[6] Cumbria Archives, PR/36/V3/6 [line 59], Wigton Overseers’ Voucher,  For the poor belonging Wigton, Joseph Bewley, 1772-73.
[7] Cumbria Archives, PR/36/V/3/5 [line 16] Wigton Overseers’ Voucher, 1772
[8] London Gazette, 25 May 1784,  p. 5
[9] Cumbria Archives, PR36/V/4/11, Wigton Overseers’ Voucher,  John Henderson, Overseer, 1774-75
[10] Cumbria Archives, PR36/V/6/78, Wigton Overseers’ Voucher, PR36/V/6. 78 Isaac Robinson, Overseer, 1776
[11] Cumbria Archives, PR36/V/6/62 [line 1],  Wigton Overseers’ Voucher, William Lightfoot, Blackburn girls schooling, c.1776
[12] Cumbria Archives, PR36/V/6/9, Wigton Overseers’ Voucher, Betty Thompson, 1776
[13] Cumbria Archives, SPC21/8/11/1, Threlkeld Overseers’ Voucher,  Thomas Clements Overseer Accounts, 1784
[14] Monumental Inscriptions of St Kentigern’s Church, Caldbeck, Cumberland
(Thomas Dobson, her son-in-law, late Governor of Hesket Workhouse, 4 May 1822, aged 99)
[15] Cumbria Archives, PR 75/13, Deeds and papers re: Caldbeck Parish Workhouse, 1779-1936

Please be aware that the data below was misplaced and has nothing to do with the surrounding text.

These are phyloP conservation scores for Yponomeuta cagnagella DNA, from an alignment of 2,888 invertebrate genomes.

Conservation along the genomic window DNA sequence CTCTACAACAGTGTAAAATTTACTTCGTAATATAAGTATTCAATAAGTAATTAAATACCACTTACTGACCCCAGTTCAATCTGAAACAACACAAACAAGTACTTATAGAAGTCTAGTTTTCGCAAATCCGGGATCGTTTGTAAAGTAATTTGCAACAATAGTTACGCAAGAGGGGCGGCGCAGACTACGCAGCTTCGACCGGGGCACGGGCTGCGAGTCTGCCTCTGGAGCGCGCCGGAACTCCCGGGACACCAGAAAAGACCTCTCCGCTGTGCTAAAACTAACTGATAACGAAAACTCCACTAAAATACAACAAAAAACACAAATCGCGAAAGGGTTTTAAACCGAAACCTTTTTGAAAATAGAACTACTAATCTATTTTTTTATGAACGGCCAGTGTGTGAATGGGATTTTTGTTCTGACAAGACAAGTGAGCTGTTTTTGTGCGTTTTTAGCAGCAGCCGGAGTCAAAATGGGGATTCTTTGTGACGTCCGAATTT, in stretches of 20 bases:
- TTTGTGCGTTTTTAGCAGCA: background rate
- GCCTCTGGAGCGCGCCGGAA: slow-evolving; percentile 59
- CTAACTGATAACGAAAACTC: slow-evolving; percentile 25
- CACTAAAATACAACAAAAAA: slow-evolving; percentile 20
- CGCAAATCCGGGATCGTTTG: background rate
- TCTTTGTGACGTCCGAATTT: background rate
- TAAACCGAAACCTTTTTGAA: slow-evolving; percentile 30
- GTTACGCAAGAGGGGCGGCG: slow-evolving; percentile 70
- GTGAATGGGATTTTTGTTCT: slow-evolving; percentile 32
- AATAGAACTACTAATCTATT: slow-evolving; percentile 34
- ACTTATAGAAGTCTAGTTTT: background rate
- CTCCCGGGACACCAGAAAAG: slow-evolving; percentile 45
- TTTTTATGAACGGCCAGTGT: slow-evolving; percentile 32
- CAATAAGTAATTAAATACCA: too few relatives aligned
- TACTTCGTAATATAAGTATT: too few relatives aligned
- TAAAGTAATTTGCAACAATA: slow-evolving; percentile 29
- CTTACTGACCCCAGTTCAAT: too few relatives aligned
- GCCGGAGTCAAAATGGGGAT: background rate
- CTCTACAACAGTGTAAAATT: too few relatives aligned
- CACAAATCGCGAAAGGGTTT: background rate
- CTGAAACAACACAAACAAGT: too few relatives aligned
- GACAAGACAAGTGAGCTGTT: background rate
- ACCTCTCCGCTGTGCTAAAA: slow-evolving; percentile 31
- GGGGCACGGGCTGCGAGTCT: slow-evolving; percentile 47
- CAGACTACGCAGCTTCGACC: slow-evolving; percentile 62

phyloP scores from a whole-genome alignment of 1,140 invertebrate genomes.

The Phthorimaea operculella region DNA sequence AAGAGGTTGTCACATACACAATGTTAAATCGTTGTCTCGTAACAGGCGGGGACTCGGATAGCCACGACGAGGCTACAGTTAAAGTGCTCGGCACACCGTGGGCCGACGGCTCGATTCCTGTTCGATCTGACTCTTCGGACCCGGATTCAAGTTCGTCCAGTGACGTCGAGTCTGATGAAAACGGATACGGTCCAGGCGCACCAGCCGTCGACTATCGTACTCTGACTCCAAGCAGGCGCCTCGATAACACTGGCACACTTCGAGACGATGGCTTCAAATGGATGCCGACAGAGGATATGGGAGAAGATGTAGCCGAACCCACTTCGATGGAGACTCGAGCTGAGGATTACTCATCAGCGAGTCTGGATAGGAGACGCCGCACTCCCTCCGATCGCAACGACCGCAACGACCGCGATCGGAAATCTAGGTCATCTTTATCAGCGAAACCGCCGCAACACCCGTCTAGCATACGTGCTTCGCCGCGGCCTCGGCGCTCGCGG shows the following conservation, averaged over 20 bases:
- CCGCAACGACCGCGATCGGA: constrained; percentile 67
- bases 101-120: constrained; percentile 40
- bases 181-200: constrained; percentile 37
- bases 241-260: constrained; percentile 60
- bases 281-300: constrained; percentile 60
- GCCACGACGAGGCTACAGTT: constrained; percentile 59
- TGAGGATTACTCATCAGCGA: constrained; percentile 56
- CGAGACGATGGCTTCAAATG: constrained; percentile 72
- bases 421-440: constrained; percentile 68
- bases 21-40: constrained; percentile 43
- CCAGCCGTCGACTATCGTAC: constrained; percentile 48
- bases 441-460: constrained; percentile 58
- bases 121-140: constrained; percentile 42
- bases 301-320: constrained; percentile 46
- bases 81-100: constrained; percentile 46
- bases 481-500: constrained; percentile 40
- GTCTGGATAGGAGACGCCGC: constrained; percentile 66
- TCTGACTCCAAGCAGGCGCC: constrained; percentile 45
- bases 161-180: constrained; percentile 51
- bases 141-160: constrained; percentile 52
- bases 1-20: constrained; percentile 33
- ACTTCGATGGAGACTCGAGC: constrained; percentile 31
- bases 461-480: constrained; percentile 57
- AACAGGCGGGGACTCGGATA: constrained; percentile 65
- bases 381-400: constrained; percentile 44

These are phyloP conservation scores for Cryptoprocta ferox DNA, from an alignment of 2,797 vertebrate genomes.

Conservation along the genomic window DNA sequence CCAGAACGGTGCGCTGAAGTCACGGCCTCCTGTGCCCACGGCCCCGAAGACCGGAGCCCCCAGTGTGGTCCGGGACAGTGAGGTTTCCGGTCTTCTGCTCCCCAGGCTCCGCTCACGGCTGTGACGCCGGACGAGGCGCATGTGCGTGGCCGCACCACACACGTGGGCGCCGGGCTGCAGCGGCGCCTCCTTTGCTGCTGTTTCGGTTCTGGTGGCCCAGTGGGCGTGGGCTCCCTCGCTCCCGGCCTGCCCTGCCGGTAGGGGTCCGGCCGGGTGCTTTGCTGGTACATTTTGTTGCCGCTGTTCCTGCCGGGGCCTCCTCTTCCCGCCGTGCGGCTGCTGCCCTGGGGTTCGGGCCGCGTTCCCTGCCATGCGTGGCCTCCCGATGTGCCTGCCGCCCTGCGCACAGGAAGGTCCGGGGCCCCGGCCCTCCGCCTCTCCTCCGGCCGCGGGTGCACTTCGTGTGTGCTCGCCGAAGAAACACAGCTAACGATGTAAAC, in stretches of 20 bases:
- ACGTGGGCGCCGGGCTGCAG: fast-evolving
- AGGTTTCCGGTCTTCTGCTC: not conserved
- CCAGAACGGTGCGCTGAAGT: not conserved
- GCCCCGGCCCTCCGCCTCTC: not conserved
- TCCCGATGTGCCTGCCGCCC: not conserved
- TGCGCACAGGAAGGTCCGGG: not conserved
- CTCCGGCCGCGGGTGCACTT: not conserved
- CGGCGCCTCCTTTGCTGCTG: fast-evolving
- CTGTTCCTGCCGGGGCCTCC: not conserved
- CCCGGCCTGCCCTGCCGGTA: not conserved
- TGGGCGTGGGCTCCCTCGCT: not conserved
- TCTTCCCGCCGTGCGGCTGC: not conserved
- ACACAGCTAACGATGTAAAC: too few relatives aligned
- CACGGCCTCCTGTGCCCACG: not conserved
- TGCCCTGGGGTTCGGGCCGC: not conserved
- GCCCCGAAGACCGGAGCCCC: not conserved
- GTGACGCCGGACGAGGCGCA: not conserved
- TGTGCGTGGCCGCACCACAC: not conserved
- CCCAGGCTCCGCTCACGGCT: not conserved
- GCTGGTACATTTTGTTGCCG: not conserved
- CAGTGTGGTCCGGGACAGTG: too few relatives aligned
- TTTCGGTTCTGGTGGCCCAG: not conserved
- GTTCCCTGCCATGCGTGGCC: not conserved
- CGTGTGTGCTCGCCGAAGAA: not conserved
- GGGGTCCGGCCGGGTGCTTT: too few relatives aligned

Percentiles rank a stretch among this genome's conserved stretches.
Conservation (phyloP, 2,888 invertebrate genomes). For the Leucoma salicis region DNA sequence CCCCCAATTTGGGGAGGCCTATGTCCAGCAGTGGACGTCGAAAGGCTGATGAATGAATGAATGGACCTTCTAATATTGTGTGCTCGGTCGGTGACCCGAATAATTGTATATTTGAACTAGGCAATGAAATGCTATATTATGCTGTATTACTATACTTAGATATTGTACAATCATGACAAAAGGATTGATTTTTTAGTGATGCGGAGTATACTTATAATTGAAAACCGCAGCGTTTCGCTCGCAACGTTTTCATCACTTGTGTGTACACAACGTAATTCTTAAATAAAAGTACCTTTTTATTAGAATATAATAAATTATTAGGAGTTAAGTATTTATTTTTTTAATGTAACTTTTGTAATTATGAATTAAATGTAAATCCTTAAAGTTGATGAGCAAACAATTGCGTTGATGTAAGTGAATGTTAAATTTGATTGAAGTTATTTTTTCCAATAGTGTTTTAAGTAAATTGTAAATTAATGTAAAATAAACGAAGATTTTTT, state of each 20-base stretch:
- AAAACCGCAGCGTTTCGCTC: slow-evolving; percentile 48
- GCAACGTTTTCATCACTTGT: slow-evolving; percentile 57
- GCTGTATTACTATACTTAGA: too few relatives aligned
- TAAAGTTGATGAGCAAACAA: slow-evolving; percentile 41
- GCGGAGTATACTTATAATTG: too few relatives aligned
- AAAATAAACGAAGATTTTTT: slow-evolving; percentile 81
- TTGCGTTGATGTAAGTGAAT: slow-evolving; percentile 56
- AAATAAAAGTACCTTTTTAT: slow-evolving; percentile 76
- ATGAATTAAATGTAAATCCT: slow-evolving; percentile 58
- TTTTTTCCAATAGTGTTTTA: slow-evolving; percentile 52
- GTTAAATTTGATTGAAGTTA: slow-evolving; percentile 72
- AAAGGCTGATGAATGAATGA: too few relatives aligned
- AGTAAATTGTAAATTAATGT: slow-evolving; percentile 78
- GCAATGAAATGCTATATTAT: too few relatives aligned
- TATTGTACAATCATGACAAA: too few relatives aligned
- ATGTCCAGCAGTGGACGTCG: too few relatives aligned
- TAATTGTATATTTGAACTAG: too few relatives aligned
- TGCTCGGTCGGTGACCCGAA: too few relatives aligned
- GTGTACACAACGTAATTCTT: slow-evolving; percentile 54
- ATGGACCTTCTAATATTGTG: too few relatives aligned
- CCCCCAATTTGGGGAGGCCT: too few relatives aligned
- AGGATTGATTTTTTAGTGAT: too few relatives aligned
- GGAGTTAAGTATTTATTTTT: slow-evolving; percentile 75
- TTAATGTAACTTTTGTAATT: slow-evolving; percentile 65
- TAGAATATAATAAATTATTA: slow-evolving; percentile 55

A Blog post about Clogs

PR10/100/18, Skelton Overseers’ Voucher, An account of Grace Matthews clothes and goods, 2 June 1785

Clogs feature in both the Staffordshire and Cumberland vouchers. In 1829 and 1830, for example, the overseer of Uttoxeter Mr Wood paid John Green for the following:

2 Sept  1829 Pair of Clogs 1s 4d John Green Mr Wood
7 Nov  1829 1pr clogs 1s  8d
18 Nov 1829 1pr of clogs ordered by Mr Wood 1s 10
21 Nov  1829 1pr of clogs ordered by Mr Norres 1s 6d
18 Dec 1829 1pr of clogs ordered by Mr Wood 1s 10d
8s 2d
10 Jul 1830 4 pr boys clogs 5s 4d John Green Mr Wood

Clogs were also by the overseers of Darlaston, Staffordshire: in 1818 Thomas Challinor was paid for three pairs.